OneID – Martin Wilson: ‘The key to cracking APP scams is prevention’


The UK Government has been warned that fraud is ‘rampant’ across the region following the National Audit Office’s report into The Home Office, which found that it doesn’t know what fraud is costing the UK economy. 

Off the back of the findings, which arrive at a time of significant economic hardship, Martin Wilson, CEO of OneID, emphasised his concern for the impact of fraud on the UK economy and why he believes banks footing the bill is unsustainable. 

Furthermore, in one of the most alarming takeaways from the report, it was discovered that fraud represents a total of 41% of all crimes that are committed against individuals. 

Issuing a stark warning about the steps the sector and the regulators need to take, Wilson stated: “Fraud is rampant across the UK, with the latest UK Finance fraud statistics showing that nearly £250m was stolen via Authorised Push Payment fraud in the first half of this year alone.

“Currently, the onus is on the banks which have invested heavily in security measures such as strong customer authentication, helping prevent a large amount of fraud. They are also paying out hundreds of millions every year to victims and this is set to increase with the government’s plans to enable the Payments Systems Regulator to require banks to refund victims of APP fraud via the upcoming Financial Services and Markets Bill.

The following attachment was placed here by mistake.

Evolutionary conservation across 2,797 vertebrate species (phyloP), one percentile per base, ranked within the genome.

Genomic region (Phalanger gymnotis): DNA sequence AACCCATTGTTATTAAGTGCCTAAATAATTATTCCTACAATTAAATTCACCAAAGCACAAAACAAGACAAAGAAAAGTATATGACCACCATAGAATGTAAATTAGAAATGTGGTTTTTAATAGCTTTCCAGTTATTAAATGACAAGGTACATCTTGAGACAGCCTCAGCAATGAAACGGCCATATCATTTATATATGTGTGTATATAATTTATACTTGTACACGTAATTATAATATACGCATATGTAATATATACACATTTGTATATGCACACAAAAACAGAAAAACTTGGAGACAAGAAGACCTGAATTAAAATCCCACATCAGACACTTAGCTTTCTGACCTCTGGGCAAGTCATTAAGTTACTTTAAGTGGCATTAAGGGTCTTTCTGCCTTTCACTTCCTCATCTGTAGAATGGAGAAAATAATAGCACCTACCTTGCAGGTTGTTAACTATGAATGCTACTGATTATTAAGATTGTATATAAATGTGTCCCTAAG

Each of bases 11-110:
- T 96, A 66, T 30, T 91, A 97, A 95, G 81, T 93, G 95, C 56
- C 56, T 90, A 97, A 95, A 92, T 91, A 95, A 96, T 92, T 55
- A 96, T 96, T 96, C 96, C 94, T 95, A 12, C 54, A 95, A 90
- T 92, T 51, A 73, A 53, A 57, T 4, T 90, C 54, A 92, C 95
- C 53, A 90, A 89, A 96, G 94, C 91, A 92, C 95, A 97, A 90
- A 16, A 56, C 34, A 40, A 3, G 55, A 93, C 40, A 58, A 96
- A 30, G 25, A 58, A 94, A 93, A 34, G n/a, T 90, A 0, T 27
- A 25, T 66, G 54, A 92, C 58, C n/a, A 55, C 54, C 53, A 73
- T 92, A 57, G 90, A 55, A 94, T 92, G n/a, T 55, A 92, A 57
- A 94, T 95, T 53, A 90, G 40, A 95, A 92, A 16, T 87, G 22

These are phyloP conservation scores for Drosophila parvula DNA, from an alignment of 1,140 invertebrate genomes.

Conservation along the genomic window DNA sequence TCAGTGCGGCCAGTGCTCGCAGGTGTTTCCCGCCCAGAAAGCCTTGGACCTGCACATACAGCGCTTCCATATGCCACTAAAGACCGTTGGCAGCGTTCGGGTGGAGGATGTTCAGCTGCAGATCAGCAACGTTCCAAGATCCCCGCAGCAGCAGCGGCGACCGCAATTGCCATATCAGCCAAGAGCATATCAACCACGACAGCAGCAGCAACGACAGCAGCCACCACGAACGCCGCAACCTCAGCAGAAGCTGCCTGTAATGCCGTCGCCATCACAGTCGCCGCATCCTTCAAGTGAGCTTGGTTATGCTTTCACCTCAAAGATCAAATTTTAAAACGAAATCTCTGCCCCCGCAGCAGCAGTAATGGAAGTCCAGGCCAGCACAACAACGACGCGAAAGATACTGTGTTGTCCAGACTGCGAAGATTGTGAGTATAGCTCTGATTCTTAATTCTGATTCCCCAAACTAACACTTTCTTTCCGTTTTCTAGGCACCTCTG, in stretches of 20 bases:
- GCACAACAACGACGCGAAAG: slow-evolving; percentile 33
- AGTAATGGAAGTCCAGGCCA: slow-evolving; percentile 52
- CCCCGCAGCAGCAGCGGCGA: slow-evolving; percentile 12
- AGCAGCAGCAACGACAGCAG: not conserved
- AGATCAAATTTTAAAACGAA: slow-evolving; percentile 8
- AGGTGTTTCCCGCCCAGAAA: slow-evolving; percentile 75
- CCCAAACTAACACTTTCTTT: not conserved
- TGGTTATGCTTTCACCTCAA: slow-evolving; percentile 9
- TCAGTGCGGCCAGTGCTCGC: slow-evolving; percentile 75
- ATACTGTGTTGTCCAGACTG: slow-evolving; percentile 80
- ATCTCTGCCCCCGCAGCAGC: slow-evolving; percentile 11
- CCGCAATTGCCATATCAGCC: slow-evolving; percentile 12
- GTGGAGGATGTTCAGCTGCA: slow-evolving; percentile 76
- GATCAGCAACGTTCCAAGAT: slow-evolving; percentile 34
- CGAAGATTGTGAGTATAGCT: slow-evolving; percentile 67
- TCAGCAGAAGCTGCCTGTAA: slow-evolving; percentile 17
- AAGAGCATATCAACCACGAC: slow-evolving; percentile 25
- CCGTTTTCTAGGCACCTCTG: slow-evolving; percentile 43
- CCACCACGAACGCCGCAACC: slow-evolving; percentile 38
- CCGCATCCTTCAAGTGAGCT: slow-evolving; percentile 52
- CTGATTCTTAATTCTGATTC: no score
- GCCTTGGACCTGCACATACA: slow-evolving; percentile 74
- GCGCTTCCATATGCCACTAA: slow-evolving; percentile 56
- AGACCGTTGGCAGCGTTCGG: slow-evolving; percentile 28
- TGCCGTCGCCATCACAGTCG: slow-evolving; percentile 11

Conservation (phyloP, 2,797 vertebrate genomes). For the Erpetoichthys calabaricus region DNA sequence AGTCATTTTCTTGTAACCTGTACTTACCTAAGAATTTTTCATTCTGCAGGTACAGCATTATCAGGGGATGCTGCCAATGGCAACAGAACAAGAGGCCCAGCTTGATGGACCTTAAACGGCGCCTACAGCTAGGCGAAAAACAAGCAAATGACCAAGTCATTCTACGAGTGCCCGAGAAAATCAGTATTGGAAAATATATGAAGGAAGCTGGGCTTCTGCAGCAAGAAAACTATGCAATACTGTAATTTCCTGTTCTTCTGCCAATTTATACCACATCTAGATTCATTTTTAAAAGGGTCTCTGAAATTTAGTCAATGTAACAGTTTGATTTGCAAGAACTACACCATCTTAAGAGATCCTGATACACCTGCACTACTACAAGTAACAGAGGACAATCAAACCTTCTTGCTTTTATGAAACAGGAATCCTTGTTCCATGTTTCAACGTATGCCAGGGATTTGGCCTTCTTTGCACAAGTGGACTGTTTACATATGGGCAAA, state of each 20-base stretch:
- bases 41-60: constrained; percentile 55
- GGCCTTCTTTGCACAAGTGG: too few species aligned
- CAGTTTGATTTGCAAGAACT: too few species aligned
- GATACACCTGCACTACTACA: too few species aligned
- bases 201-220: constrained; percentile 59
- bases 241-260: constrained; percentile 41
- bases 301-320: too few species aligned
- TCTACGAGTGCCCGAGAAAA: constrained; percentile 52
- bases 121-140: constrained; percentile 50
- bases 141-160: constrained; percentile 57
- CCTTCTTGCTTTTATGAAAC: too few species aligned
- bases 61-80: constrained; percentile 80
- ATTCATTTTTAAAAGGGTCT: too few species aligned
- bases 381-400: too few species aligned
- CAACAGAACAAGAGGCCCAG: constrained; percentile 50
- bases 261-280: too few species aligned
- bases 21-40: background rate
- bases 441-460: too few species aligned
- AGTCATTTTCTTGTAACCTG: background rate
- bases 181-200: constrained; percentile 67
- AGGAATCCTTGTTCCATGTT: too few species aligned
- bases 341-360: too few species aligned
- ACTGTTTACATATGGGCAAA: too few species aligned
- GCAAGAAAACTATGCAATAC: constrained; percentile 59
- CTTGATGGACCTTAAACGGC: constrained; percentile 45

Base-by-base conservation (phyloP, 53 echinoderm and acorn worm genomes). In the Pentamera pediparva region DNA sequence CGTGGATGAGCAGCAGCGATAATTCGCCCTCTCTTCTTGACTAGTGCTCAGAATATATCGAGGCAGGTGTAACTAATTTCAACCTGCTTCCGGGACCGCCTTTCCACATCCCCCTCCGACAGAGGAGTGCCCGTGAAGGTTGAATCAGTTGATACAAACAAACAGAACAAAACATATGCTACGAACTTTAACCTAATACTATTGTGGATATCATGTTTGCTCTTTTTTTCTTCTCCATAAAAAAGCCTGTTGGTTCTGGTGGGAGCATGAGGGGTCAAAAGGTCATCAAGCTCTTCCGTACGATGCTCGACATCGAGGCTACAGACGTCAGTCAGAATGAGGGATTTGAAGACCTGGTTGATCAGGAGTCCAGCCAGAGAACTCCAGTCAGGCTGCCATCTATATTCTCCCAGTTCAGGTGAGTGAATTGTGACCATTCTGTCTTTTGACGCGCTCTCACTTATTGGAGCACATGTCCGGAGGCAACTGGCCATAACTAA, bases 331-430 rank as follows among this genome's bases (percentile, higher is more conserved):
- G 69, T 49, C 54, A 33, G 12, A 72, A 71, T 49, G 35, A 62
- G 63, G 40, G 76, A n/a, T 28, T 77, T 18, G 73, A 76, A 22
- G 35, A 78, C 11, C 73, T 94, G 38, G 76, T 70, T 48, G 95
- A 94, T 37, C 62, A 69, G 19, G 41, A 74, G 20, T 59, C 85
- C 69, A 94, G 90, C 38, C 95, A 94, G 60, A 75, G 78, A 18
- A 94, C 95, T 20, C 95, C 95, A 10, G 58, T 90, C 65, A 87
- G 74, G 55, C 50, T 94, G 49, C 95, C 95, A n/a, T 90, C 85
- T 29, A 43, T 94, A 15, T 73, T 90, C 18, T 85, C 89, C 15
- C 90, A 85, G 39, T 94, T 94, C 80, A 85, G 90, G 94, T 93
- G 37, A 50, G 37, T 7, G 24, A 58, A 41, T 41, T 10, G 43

“But this isn’t sustainable, and reimbursement doesn’t help with the emotional trauma fraud victims suffer. The key to cracking APP scams is prevention and the best way to do this is stopping fraudsters from hiding or obscuring their identity.” 

He also highlighted how the UK should look to other approaches that have been adopted across Europe. 

He added: “Other countries, such as Norway, are way ahead of us on this front. The Norwegian government introduced a digital identity system, which enables people to verify their counterparts’ identity using data held by the banks before any money changes hands. 

“As a result, they have seen a dramatic decrease in the very types of fraud that are spiralling out of control in the UK. For this to happen in the UK, we need the banks, government, law enforcement and social media firms to collaborate and adopt a common digital identity system.

“The cost-of-living crisis, a further COVID-19 vaccine rollout and political uncertainty, will create massive opportunities for criminals to exploit over the next few months. If we don’t take action now, the UK could see a wave of scams this winter leaving UK citizens suffering financially and emotionally, while criminals continue to line their pockets.”